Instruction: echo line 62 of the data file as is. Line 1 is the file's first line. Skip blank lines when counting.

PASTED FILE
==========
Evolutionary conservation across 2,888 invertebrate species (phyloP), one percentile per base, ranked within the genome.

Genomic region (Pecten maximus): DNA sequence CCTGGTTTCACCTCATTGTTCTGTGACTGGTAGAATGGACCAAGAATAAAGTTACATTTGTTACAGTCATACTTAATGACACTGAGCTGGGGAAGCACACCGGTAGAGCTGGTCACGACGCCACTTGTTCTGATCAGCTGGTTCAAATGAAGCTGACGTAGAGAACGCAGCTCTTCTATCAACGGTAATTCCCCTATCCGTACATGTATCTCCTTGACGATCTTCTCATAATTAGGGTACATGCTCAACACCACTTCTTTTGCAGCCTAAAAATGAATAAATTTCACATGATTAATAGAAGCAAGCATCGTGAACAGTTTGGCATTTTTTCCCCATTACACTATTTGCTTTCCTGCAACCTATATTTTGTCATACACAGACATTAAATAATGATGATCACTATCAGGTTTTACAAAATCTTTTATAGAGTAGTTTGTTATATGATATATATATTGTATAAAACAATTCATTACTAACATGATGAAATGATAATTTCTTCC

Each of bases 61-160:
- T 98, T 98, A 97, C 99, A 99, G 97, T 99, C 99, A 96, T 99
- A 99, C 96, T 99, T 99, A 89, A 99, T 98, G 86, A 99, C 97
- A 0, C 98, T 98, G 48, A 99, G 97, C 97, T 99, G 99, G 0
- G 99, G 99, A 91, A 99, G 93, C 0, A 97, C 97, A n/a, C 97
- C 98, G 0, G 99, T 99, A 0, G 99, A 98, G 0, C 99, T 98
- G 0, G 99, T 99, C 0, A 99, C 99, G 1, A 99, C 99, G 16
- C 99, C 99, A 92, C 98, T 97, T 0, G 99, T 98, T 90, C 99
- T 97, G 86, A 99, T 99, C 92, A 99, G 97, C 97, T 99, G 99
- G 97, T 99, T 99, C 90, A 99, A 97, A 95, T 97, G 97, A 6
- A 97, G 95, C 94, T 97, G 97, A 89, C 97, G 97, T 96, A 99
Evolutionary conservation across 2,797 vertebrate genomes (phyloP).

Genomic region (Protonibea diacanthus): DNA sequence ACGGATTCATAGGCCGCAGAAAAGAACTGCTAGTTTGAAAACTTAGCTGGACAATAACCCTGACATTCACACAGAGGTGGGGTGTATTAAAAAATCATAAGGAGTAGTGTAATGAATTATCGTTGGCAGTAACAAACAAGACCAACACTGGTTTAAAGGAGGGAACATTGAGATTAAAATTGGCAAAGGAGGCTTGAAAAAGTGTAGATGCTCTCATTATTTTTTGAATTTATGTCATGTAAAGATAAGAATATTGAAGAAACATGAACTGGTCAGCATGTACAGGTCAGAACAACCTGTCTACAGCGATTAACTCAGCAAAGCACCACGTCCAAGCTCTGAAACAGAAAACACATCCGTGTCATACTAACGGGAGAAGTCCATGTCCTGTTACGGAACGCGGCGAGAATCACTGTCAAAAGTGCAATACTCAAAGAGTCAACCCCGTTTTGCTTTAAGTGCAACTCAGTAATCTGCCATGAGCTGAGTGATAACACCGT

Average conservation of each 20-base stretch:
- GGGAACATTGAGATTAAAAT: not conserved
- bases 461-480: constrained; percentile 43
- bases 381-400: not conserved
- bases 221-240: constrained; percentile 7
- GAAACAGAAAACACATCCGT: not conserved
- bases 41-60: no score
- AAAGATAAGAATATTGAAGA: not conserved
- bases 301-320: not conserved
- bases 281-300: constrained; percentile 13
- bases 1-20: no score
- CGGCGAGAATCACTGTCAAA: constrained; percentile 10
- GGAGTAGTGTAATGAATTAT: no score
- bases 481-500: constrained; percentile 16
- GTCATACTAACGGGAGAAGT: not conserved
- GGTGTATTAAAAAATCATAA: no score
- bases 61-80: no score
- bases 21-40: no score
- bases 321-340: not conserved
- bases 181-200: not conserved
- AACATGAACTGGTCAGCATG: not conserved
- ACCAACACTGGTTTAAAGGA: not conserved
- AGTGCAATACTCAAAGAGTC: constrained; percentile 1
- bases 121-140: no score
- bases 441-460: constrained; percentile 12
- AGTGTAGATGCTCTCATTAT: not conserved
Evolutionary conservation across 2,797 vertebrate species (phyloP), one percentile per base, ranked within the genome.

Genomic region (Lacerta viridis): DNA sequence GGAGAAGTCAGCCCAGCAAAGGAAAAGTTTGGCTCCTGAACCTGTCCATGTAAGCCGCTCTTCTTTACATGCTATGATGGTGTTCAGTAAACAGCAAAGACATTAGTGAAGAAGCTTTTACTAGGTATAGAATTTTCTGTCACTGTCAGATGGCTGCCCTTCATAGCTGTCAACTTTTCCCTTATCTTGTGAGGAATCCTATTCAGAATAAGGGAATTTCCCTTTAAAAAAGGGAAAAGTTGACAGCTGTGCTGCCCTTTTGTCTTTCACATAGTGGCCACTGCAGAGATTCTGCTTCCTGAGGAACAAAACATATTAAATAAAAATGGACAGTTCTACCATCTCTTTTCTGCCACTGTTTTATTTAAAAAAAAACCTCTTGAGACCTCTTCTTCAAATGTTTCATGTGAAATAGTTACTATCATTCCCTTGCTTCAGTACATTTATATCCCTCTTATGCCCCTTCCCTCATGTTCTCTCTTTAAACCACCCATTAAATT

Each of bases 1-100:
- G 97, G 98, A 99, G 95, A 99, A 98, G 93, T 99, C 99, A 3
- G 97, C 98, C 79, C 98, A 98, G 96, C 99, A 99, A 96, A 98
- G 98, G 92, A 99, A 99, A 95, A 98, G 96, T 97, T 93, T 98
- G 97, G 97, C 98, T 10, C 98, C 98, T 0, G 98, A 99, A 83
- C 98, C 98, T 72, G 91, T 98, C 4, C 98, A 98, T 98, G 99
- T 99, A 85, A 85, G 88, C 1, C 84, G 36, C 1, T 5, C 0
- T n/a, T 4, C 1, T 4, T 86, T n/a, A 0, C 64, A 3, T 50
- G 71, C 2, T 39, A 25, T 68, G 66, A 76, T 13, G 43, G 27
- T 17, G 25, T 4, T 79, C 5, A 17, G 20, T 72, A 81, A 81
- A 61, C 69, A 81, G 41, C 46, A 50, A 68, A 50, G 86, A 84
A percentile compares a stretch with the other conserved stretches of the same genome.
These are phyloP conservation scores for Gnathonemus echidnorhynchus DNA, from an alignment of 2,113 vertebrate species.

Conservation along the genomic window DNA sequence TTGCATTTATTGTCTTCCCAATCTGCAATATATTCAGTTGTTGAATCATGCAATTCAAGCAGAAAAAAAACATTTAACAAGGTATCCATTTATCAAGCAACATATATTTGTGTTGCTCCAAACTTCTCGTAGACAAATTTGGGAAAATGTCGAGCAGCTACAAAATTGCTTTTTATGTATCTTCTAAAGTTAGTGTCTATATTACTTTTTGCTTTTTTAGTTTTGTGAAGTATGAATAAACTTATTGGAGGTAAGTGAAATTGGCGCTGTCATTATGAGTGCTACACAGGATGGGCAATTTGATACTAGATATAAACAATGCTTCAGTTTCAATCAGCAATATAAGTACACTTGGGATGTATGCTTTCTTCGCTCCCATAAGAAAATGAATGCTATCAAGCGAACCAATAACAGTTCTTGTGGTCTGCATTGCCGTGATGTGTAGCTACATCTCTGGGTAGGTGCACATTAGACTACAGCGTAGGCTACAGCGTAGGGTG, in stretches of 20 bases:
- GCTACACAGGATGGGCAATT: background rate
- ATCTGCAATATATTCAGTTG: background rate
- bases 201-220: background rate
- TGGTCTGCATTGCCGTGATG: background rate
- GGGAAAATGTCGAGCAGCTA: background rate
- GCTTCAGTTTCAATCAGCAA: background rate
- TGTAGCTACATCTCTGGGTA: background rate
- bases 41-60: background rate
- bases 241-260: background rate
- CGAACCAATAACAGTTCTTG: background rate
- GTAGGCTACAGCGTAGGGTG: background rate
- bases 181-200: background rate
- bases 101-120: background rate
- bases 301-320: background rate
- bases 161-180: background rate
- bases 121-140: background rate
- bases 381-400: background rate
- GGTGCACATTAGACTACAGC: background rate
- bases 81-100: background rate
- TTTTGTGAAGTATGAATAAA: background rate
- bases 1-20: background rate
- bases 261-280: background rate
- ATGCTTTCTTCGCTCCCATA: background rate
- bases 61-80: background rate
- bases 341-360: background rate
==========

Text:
- GGGAAAATGTCGAGCAGCTA: background rate